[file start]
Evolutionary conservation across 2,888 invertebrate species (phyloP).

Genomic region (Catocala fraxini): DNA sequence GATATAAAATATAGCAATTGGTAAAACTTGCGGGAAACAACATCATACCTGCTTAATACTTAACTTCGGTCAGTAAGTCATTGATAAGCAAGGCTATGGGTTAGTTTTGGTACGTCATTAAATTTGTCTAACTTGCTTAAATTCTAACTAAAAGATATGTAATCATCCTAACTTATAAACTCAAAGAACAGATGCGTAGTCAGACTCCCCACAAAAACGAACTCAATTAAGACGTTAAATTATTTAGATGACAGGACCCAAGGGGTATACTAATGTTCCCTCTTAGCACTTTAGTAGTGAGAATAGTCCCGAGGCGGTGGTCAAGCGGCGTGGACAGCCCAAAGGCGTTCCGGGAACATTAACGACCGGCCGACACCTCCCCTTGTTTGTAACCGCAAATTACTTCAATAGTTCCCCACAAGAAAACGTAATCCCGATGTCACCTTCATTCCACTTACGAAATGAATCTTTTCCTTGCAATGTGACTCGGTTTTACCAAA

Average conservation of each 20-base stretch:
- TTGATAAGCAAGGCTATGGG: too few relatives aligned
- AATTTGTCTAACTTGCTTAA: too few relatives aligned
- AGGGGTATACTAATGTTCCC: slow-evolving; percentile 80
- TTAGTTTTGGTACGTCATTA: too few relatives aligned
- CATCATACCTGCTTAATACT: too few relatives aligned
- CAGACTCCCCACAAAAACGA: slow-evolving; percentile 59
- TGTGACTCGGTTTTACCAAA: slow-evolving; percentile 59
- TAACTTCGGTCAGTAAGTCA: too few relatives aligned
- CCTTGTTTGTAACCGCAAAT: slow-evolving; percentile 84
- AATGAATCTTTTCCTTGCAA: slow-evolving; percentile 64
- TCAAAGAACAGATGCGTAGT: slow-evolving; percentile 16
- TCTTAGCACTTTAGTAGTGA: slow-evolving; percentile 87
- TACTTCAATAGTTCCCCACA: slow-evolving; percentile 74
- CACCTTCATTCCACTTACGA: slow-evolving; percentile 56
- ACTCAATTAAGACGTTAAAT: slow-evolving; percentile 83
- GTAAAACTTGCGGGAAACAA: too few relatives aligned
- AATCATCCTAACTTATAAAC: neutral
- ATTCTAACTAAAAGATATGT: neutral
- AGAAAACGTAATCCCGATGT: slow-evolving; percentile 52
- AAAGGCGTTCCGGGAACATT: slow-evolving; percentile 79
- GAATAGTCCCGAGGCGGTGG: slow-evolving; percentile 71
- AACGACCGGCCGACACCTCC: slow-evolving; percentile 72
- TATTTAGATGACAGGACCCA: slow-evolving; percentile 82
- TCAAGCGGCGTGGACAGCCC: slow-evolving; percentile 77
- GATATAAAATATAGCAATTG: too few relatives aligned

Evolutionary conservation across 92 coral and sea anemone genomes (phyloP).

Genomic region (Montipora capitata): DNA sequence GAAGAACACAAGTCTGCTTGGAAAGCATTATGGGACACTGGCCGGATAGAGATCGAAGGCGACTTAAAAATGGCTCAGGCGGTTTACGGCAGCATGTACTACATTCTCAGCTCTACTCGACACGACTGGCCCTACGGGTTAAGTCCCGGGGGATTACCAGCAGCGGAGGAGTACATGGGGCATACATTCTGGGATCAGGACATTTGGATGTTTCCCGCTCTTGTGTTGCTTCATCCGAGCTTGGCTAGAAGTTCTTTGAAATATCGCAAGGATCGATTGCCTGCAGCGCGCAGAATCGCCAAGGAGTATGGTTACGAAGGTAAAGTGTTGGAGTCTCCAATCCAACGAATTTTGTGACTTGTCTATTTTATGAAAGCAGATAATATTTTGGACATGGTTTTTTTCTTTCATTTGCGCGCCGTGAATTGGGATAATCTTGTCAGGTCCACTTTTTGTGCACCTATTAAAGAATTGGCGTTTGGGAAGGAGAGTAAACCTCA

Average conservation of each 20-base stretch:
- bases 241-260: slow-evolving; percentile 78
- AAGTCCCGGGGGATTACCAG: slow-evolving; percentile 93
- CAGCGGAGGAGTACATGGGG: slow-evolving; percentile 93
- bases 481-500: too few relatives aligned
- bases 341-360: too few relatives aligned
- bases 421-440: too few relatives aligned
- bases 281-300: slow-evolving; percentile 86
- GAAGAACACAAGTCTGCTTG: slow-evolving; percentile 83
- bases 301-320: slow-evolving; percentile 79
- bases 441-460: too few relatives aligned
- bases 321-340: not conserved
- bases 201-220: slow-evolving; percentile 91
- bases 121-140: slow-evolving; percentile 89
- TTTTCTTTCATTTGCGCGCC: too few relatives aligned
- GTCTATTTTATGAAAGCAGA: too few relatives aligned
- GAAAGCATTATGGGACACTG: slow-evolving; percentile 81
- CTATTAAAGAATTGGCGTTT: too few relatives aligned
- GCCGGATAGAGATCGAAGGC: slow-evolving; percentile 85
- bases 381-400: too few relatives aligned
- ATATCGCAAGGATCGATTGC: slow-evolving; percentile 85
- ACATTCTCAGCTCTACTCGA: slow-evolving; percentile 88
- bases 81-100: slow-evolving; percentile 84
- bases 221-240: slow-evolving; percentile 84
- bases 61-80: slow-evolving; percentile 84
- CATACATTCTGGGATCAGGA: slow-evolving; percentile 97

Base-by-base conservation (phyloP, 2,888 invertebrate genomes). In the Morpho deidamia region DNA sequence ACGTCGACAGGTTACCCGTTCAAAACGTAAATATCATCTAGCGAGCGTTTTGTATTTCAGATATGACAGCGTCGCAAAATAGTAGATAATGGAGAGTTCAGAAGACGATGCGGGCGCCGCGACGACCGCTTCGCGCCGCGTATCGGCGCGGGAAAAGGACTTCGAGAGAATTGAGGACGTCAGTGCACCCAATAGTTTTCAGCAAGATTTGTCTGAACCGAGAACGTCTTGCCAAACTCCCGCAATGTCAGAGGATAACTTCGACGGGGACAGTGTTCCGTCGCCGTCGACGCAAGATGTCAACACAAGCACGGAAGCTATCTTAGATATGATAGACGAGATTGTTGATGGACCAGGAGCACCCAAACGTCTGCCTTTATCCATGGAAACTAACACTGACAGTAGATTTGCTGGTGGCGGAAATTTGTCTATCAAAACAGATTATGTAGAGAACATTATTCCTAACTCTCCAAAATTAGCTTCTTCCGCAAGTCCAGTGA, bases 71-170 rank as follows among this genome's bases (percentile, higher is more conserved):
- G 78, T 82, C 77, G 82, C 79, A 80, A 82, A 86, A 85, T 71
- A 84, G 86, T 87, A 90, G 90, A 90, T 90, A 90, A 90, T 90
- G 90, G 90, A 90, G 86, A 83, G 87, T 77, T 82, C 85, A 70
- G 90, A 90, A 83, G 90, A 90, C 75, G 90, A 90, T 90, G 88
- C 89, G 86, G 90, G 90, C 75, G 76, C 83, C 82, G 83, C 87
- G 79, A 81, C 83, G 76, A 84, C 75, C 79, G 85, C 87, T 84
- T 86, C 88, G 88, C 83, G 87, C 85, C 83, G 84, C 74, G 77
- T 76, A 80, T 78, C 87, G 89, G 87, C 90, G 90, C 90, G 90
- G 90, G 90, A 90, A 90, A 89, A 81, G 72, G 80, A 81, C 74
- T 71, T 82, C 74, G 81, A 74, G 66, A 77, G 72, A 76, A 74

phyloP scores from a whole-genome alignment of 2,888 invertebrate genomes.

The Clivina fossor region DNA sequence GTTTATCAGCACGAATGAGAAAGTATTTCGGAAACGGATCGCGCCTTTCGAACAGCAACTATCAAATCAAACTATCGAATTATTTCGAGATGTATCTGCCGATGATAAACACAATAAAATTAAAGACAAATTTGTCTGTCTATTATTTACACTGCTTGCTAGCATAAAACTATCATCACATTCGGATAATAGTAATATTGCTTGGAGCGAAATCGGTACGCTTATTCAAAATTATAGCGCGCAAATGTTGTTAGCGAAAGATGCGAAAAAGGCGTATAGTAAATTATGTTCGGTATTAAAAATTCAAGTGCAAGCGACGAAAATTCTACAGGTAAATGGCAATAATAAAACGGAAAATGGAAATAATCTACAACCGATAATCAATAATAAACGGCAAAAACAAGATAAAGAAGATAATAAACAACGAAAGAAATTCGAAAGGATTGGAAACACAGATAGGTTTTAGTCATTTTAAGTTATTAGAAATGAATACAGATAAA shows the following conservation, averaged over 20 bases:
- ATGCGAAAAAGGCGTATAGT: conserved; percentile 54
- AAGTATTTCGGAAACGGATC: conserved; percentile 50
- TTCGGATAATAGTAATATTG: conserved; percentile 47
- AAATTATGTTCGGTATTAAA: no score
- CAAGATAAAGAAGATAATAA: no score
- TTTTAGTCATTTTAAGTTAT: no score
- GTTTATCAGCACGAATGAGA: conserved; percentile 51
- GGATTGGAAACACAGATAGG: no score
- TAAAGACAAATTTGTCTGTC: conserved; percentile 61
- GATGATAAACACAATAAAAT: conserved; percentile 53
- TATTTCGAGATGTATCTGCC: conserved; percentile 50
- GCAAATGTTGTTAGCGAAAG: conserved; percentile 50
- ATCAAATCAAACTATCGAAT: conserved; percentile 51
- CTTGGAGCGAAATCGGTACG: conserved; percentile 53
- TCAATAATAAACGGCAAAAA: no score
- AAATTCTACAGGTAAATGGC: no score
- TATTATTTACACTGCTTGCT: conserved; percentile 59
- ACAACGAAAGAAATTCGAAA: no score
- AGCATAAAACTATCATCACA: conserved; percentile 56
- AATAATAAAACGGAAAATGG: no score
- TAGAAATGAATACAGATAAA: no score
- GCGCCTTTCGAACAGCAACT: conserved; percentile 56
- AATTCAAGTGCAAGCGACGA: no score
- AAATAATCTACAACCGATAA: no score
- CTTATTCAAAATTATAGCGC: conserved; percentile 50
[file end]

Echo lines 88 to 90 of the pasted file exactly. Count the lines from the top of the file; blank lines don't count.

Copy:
- AGCATAAAACTATCATCACA: conserved; percentile 56
- AATAATAAAACGGAAAATGG: no score
- TAGAAATGAATACAGATAAA: no score